High risk of theft of Pakistan nuclear weapons: US report

Pakistan has the world’s fastest-growing nuclear arsenal, and is shifting toward tactical nuclear weapons, says US report.

By: PTI | Washington | Published: March 22, 2016 10:22 am
shaheed 2 missile, pakistan missile, indo-pak A Pakistani Shaheen II missile is displayed during the Pakistan National Day parade in Islamabad, Pakistan (Source: AP Photo)

With Pakistan moving towards tactical nuclear weapons, there is an increasingly higher risk of nuclear theft, a US think-tank report has warned ahead of the Nuclear Security Summit here later this month.

“Overall, the risk of nuclear theft in Pakistan appears to be high,” said the report ‘Preventing Nuclear Terrorism: Continuous Improvement or Dangerous Decline?’ released by the prestigious Harvard Kennedy School.

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“The trend seems to be toward increasing risk, as Pakistan’s nuclear arsenal expands and shifts toward tactical nuclear weapons, while adversary capabilities remain extremely high,” it said.

Over the longer term, the possibilities of state collapse or extremist takeover cannot be entirely ruled out, though the near-term probability of such events appears to be low.

The report from the Harvard Kennedy School comes a week after a top American diplomat had raised a similar concern.

“We’ve been very concerned about Pakistan’s deployment of battlefield nuclear weapons,” US Under Secretary of State for Arms Control and International Security, Rise E Gottemoeller told members of the Senate Foreign Relations Committee during a Congressional hearing on Thursday.

“Battlefield nuclear weapons, by their very nature, pose security threat because you’re taking battlefield nuclear weapons out to the field where, as, you know, as a necessity, they cannot be made as secure,” Gottemoeller had said.

In Pakistan, a modest but rapidly growing nuclear stockpile, with substantial security measures, must be protected against some of the world’s most capable terrorist groups, in an environment of widespread corruption and extremist sympathies, said the Harvard Kennedy School.

By some estimates, the Strategic Plans Division, which manages Pakistan’s nuclear weapons, has 25,000 troops available to guard Pakistani nuclear stocks and facilities.

Pakistani officials report that sites are equipped with extensive barriers and detection systems, that the components of nuclear weapons are stored separately (though that may be changing as Pakistan moves toward tactical nuclear weapons intended to be rapidly deployed to the field), and that the weapons are equipped with locks to prevent unauthorised use.

It said there are negative trends, which may be related to the absence of recent US expressions of confidence.

“Pakistan has the world’s fastest-growing nuclear arsenal, and is shifting toward tactical nuclear weapons intended to be dispersed to front-line forces early in a crisis, increasing the risks of nuclear theft in such a crisis,” it said.

“This increase in numbers of weapons is probably leading to an increase in numbers of locations as well,” it said, adding that terrorist groups continue to demonstrate that they are willing and able to launch complex, well-coordinated attacks on heavily-defended military targets within Pakistan.

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  1. Arvind Baba
    Mar 22, 2016 at 5:39 am
    our biased media failed to mention that report also pointed out huge flaws in India nuclear safety and security. Report said and I quote, “U.S. officials have reportedly ranked Indian nuclear security measures as weaker than those of stan and Russia, and U.S. experts visiting the sensitive Bhabha Atomic Research Centre in 2008 described the security arrangements there as “extraordinarily low key.”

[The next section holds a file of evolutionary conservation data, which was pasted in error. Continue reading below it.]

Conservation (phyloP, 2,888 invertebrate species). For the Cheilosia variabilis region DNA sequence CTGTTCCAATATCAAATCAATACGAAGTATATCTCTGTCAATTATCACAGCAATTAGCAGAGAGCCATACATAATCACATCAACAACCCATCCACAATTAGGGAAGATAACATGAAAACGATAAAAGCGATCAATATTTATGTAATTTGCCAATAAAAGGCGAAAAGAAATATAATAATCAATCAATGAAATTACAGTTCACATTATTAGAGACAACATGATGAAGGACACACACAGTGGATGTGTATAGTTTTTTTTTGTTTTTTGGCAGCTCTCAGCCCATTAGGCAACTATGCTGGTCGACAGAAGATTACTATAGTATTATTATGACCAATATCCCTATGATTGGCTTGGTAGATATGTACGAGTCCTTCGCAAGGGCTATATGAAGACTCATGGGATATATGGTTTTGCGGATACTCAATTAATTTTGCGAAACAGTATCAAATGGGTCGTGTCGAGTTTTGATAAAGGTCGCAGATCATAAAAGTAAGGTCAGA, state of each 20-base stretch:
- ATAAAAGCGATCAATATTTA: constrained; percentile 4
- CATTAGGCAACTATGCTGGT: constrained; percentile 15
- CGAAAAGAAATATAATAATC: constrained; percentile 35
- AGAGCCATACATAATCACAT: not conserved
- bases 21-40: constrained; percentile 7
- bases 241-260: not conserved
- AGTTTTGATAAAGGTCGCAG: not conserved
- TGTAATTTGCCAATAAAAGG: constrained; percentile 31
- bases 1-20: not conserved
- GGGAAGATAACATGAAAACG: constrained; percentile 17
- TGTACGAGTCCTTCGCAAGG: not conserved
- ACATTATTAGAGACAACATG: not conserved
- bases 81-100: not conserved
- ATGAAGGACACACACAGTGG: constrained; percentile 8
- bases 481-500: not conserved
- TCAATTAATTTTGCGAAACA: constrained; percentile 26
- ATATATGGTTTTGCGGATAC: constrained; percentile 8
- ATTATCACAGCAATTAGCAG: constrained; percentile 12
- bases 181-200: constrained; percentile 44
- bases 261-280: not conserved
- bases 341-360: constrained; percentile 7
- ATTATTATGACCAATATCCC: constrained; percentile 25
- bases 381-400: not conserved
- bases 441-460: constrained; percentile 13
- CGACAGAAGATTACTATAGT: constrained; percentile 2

1. S
      Siraj Akbar
      Mar 29, 2016 at 5:39 am
      India's "nuclear security measures may be weaker than those of stan", but says the risk "appears to be moderate". The Harvard Kennedy Insute has raised serious concern that it is difficult to judge whether India's nuclear security is capable of protecting against the threats it faces, though it is likely adversary threats in India are "less extreme" than those in stan. According to a recent report Indian Anti-Terrorism Squad (ATS) has apprehended a mineral smuggling racket that involved exports of Beryl — an atomic mineral ore of Beryllium — to China. So if India not capable to handle nuclear material, than it should be banned and sanctions put in place to avoid any major incident in the world causing huge destruction. Extremist Hindu fanatics are already ruling the most fragmented country of the world.
      1. wijdan amar
        Mar 22, 2016 at 10:35 am
        The Indian Express, be kind enough to tell what report says about Indian nuclear program. India's nuclear material is equally vulnerable and there is significant threat. India has been extremely poor in nuclear safety and security and 2014 NTI index has already ranked Indian safety and security below stan.
        1. Alish Se
          Mar 22, 2016 at 1:47 pm
          Indian Cold Start doctrine has been check made by stan’s tactical nuclear weapons – so this news makes it clear that India wants to defame stan as much as possible. Now that India and U.S. are entering into close relations. Such reports are just way to pressurize stan or otherwise report also says Indian security and safety of nuclear weapons is extremely weak.
          1. L
            l s
            Mar 23, 2016 at 12:51 am
            After turning a blind eye for many decades, the US has just realised this. They will one day find nuclear weapons in the hands of islamic terorrists, all supplied by USA and China.. Still supply money, weapons etc to terorrist state Pak.
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